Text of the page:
The case of the day is Loeb ex rel. Universal Travel Group v. First Judicial District Court (Nev. 2013). Loeb brought a shareholder derivative action on behalf of Universal Travel Group against its officers and director, Jiangping Jiang, Jiang Xie, Hujie Gao, Jiduan Yuan, Lizong Wang, Wenbin An, Lawrence Lee, Yizhao Zhang, and Liquan Wang, all of whom reside in China. Universal refused to disclose their addresses to Loeb’s lawyers, and Loeb sought leave to serve by publication. Under Nevada law (in particular Nev. R. Civ. P. 4(e)(1)(i)), when a defendant’s address is known, service by publication is permissible in some cases, but the plaintiff must also mail the documents to the defendant. After Loeb filed his motion, Universal did disclose the addresses. The District Court denied the motion, and Loeb petitioned the Nevada Supreme Court for a writ of mandamus.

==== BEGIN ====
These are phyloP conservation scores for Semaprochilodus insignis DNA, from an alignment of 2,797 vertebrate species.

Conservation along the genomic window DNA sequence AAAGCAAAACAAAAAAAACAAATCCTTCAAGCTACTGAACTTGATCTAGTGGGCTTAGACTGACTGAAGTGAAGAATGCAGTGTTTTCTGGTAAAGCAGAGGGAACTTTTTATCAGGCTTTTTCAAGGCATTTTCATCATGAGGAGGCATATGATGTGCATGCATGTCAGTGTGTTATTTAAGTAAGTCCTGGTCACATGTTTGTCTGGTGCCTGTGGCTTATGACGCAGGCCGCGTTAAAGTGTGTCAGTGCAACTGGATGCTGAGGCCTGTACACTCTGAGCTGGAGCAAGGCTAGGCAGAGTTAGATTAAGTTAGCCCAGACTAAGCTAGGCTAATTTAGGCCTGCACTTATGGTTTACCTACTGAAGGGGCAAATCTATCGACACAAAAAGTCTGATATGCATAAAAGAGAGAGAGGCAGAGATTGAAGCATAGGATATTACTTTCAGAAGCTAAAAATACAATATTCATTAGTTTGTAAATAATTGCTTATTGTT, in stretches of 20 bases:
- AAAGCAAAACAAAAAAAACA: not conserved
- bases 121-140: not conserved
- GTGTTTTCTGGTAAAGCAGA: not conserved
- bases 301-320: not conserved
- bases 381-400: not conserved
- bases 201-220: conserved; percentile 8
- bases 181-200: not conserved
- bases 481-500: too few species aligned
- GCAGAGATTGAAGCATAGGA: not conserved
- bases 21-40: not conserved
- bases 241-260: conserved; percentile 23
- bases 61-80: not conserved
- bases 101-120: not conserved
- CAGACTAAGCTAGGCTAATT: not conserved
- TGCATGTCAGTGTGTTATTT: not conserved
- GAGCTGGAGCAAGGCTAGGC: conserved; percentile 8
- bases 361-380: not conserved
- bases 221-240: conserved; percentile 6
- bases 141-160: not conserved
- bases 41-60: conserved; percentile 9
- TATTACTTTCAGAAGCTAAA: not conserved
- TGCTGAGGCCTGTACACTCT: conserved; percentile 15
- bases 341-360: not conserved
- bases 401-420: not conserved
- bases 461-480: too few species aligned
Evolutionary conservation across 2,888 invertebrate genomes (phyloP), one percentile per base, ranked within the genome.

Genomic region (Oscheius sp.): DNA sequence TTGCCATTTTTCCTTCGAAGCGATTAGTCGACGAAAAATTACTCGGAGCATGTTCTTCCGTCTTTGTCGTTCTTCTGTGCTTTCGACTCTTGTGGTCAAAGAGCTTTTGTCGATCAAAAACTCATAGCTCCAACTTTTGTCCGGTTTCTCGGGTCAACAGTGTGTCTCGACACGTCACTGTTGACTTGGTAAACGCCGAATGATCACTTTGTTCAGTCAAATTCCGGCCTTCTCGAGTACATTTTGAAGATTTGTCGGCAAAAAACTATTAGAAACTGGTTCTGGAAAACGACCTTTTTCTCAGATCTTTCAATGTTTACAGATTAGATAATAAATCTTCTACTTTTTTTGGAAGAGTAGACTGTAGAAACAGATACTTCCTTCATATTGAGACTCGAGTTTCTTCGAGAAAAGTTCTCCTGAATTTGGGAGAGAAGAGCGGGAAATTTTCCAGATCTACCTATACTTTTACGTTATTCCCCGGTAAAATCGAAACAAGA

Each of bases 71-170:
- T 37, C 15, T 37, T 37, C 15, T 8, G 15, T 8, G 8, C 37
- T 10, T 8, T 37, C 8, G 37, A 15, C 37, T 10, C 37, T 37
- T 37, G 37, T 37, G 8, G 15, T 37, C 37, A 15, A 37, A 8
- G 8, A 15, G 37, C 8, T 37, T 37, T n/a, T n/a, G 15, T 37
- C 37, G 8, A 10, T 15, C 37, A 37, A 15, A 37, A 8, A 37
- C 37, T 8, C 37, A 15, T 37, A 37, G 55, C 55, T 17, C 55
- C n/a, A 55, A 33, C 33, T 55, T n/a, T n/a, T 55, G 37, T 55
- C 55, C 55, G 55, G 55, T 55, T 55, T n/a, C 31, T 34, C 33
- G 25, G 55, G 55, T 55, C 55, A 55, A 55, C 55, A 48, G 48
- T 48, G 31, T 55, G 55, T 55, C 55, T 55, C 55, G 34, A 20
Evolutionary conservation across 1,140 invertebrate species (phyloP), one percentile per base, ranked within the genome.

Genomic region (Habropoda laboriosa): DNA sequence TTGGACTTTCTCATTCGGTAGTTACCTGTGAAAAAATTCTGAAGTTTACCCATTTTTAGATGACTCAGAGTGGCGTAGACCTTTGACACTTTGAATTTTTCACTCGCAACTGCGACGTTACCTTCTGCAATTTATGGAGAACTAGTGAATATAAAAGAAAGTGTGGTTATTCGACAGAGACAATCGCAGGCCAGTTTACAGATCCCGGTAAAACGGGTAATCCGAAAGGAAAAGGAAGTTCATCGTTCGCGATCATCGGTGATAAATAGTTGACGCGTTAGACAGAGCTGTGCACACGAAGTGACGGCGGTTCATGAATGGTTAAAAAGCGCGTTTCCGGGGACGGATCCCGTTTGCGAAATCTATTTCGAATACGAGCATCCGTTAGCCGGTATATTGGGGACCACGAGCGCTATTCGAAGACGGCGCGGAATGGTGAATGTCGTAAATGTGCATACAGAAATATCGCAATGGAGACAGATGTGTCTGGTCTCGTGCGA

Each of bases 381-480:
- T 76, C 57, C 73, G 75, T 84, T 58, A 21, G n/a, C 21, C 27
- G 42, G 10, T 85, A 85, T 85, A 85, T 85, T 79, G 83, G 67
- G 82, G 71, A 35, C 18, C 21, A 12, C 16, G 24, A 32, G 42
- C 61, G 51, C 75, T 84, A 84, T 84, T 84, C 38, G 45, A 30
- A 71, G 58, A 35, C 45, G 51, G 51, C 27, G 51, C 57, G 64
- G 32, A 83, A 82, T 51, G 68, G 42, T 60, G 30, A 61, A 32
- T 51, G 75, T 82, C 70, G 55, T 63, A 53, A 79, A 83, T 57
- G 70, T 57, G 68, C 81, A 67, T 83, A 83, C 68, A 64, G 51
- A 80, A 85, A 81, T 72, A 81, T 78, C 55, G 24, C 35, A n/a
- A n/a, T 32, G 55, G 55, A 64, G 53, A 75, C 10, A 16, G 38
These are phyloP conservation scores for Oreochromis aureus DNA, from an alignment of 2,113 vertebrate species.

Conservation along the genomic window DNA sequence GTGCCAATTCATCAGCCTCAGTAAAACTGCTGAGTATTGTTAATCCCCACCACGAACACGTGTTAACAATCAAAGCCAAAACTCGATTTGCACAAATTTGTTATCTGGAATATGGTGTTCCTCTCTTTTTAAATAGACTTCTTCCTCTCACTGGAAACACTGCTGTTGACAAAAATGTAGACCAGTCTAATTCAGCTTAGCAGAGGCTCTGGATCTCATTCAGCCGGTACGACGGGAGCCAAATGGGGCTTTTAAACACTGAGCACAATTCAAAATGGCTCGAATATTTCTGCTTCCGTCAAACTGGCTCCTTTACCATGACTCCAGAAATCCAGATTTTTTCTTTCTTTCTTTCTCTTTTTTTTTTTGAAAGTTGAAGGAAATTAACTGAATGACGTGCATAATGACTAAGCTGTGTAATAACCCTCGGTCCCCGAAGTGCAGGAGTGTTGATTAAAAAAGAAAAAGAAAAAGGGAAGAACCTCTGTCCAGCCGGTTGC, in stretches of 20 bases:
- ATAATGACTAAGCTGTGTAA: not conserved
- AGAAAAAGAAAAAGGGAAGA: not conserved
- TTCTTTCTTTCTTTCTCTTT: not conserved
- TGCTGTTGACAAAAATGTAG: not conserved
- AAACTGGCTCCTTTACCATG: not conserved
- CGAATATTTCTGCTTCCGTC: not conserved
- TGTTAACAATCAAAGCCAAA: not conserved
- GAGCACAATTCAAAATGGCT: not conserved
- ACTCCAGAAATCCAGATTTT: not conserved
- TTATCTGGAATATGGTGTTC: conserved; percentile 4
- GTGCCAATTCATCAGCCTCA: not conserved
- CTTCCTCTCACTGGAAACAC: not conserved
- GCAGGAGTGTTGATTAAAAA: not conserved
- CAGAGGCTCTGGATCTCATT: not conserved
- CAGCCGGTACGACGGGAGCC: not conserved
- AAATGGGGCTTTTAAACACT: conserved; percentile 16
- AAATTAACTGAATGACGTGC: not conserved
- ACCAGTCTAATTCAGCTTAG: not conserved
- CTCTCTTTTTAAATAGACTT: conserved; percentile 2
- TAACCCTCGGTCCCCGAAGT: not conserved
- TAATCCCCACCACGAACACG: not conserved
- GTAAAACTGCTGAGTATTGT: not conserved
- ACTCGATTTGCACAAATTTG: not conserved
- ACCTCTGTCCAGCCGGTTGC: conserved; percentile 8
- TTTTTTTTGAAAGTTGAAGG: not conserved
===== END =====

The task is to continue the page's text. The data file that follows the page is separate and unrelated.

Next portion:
The court denied the petition. The decision is clearly correct, because under the law of the forum the service was not complete until the plaintiff both published the notice and mailed the documents to the defendant. I would have addressed the issue a little differently than the Nevada court did. It seems to me that the real issue is that China objects to service by postal channels. In a country that had not made such an objection, it would seems that service by publication would be entirely consistent with the Convention. The court did not address service by postal channels under Article 10(a) at all, which is curious.